The Fungiplex Cluster
The Kennett Fungiplex is what has been termed by economists as an ‘agriculture cluster’ (5). Currently, it hosts about 50-70 sizable mushroom farms, mostly family-run for generations. Such clusters are not unusual around the world – they have long existed for field crops such strawberries, peaches, avocados, blueberries, and many others. Usually, however, the location of such clusters has to do with advantaged growing conditions – soil, climate, etc. – that make it far better to farm there at commercial scale. But mushrooms are grown indoors, so this principle doesn’t seem to apply.
In fact, the Fungiplex gets its biggest advantage not from its location in Kennett per se, but from the informal but very sophisticated ecosystem of other businesses that have grown up around it, offering a wide range of specialized supporting products and services. These include everything from builders who understand vertical farm construction, specialized HVAC suppliers and technicians that understand indoor growing climate control, and storage, shipping and logistics companies specializing in fresh produce – the list goes on and on. It also includes municipalities, financial institutions, regional development organizations and utility companies that truly understand and are capable of satisfying the particular needs of indoor farmers.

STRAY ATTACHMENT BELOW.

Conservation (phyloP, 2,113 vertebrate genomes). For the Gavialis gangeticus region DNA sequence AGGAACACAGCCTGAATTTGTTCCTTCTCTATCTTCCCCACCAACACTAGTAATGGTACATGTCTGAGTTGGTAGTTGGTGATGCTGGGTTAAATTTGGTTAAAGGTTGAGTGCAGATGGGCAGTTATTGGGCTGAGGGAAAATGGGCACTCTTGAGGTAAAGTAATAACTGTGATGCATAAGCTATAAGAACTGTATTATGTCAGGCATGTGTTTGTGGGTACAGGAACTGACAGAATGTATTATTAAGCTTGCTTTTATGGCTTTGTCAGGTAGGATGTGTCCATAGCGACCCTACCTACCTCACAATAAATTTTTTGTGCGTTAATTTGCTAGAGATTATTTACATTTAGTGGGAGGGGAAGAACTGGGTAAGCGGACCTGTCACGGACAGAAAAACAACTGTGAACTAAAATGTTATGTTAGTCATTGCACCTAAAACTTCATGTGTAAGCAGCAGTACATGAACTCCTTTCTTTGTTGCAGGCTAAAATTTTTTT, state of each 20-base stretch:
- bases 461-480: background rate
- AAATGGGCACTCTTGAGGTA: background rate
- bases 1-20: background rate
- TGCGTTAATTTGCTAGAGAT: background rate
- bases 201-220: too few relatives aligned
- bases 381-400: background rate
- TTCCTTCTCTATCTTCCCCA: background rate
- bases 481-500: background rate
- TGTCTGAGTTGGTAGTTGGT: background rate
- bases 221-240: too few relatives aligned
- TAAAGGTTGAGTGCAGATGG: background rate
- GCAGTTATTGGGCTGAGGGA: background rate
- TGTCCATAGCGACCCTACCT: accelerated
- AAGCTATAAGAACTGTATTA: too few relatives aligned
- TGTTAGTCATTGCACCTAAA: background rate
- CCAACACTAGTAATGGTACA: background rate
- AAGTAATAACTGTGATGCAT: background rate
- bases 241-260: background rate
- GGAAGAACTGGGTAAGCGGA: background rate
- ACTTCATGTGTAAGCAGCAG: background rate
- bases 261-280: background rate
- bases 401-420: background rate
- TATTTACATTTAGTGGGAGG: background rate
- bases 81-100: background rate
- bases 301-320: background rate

The good news for indoor farmers of other crops is that only few of these advantages are highly mushroom-specific. Yes, some of the products and services found in the Fungiplex are truly specialized for the mushroom growing cycle – spore and substrate production, for example. But outside the growing cycle itself, most of the available products and services are crop-agnostic. For example, post-grow services like packing, storage, shipping, and logistics, for example, are already available or easily adaptable to support almost any other produce crop.